The Soviet Union and International Law: A Study Based on the Legislation, Treaties and Foreign Relations of the Union of Socialist Soviet Republics

By T. A. Taracouzio; Soviet Union Bureau of International Research of Harvard University and Radcliffe College | Go to book overview
Save to active project

PREFACE

AN evaluation of any legal system in the course of active development is a hazardous undertaking. This is particularly true as regards the impingement of Communism upon international law. Previous experiments in Communism, although not without international repercussions, have been either on too small a scale, or of too short duration, seriously to affect the settled course of international relations. In Russia, however, Communism has been embraced by a nation of more than a hundred and sixty millions, and the state thus established has endured for over fifteen years. Although these factors assure an international rôle for the Soviets, sufficient time has not yet elapsed for the historian to write with the proper perspective. Moreover, the attitude of the Soviets has not yet crystallized, but is still undergoing fundamental changes, which are reflected in the altered position which they hold in the eyes of the rest of the world. For these reasons the present study makes no pretense at approbation or censure of the Soviet attitude towards international law. Its object is rather to discover as far as possible the bases underlying the Soviet interpretation of the principles involved, and to disclose the degree and the fashion of their actual application in the international life of the U.S.S.R. For this double purpose an examination of the purely political aspects of the international conduct of the Soviets does not suffice, since the foreign as well as the domestic policy of a nation is all too frequently merely an irrational, even opportunistic, attempt at adjustment to transitory but compelling conditions.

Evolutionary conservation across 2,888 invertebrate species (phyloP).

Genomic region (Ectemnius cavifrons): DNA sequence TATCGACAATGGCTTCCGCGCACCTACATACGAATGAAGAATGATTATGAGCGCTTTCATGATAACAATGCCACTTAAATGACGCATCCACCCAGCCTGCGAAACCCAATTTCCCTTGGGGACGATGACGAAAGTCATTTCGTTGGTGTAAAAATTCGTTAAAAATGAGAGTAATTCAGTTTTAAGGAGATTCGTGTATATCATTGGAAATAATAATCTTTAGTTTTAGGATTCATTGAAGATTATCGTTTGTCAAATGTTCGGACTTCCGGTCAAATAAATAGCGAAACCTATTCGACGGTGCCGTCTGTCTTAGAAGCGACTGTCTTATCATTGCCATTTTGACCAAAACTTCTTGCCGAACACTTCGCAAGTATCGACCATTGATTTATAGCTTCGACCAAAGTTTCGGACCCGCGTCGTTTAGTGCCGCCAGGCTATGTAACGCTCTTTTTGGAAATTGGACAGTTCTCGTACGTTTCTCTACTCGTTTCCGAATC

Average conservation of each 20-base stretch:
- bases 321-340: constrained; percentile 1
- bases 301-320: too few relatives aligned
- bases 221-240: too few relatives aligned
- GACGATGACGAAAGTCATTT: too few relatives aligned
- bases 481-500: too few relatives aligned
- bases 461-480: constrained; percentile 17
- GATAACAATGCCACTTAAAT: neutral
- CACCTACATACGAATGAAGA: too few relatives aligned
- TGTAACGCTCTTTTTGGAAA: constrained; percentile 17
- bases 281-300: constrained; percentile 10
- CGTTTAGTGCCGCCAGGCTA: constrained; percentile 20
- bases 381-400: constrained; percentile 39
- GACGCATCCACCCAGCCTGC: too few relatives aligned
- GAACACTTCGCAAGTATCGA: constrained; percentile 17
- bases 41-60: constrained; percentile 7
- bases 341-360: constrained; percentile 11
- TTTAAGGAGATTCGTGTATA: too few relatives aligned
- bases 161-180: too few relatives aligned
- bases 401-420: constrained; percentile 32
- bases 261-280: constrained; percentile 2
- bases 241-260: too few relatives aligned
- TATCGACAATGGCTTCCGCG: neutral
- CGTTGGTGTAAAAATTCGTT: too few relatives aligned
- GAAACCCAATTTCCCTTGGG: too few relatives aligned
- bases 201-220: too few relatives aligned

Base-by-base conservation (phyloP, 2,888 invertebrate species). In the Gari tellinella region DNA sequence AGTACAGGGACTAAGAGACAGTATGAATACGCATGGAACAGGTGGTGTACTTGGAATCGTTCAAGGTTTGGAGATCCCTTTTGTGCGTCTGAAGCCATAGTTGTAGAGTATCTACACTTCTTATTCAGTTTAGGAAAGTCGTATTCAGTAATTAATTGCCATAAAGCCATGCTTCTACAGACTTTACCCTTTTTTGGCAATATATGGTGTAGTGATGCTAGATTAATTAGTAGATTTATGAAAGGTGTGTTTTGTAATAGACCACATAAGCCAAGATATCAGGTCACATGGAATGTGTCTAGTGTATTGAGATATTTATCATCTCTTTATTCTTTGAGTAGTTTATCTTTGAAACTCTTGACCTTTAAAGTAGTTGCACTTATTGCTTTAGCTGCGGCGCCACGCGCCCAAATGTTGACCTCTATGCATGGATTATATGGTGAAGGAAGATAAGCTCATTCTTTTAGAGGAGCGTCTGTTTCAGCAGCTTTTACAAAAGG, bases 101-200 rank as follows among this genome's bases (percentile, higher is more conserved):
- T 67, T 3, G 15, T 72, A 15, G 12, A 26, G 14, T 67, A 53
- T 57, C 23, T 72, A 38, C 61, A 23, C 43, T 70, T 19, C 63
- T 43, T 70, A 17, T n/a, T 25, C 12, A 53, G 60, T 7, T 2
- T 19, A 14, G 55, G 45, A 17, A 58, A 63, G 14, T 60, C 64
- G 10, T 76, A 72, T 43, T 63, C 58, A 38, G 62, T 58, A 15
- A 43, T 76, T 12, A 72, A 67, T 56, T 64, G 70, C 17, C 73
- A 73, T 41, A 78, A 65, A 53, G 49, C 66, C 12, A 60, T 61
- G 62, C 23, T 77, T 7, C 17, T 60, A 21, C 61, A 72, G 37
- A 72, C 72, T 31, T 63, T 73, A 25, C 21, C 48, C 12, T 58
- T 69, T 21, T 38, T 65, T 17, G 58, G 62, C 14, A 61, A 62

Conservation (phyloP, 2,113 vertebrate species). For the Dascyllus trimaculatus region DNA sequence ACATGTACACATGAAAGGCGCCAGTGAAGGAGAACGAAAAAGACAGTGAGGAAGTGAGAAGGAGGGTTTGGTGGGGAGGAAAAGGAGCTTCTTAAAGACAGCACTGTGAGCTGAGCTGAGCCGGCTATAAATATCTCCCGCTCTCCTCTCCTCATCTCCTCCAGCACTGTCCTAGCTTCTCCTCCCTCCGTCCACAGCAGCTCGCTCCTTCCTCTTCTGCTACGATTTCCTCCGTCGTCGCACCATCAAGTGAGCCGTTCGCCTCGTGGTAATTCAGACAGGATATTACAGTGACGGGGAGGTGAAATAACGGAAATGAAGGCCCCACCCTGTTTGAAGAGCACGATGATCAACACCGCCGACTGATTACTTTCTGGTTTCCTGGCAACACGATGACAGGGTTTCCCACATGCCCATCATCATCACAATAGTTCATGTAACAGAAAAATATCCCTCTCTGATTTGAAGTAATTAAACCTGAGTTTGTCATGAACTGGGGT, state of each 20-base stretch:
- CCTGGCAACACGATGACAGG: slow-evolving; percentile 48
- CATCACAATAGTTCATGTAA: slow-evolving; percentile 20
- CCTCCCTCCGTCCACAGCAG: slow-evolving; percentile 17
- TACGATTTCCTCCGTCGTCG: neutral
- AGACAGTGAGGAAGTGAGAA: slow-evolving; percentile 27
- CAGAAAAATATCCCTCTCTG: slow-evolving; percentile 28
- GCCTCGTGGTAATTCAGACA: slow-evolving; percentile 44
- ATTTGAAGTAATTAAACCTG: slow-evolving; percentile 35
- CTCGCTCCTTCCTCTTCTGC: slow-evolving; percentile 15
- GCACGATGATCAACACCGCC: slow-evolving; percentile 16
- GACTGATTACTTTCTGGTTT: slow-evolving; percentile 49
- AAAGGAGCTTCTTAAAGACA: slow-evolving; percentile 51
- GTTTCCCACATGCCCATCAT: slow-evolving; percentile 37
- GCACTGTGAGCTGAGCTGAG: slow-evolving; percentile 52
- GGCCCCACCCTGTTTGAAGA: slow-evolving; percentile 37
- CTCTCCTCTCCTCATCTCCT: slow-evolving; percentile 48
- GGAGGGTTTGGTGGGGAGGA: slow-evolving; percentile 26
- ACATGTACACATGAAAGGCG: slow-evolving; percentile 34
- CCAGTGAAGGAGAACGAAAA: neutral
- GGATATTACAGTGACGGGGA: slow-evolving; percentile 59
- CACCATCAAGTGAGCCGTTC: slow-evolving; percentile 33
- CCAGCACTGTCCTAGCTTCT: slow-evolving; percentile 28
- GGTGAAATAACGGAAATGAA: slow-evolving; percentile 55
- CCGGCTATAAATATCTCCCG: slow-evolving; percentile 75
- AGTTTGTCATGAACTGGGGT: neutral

The materials on which the present study is based may be divided broadly into the following four groups: (1) The works of Karl Marx, Frederick Engels, and Nicolas Lenin, (2) Soviet national laws, regulations and departmental instructions, (3) International treaties entered into by the Soviets, and (4) Works of Soviet authorities on international law. Whereas the theoretic

-vii-

Notes for this page

Add a new note
If you are trying to select text to create highlights or citations, remember that you must now click or tap on the first word, and then click or tap on the last word.
Loading One moment ...
Project items
Notes
Cite this page

Cited page

Style
Citations are available only to our active members.
Sign up now to cite pages or passages in MLA, APA and Chicago citation styles.

Cited page

Bookmark this page
The Soviet Union and International Law: A Study Based on the Legislation, Treaties and Foreign Relations of the Union of Socialist Soviet Republics
Settings

Settings

Typeface
Text size Smaller Larger
Search within

Search within this book

Look up

Look up a word

  • Dictionary
  • Thesaurus
Please submit a word or phrase above.
Print this page

Print this page

Why can't I print more than one page at a time?

While we understand printed pages are helpful to our users, this limitation is necessary to help protect our publishers' copyrighted material and prevent its unlawful distribution. We are sorry for any inconvenience.
Full screen
/ 534

matching results for page

Cited passage

Style
Citations are available only to our active members.
Sign up now to cite pages or passages in MLA, APA and Chicago citation styles.

Cited passage

Welcome to the new Questia Reader

The Questia Reader has been updated to provide you with an even better online reading experience.  It is now 100% Responsive, which means you can read our books and articles on any sized device you wish.  All of your favorite tools like notes, highlights, and citations are still here, but the way you select text has been updated to be easier to use, especially on touchscreen devices.  Here's how:

1. Click or tap the first word you want to select.
2. Click or tap the last word you want to select.

OK, got it!

Thanks for trying Questia!

Please continue trying out our research tools, but please note, full functionality is available only to our active members.

Your work will be lost once you leave this Web page.

For full access in an ad-free environment, sign up now for a FREE, 1-day trial.

Already a member? Log in now.

Are you sure you want to delete this highlight?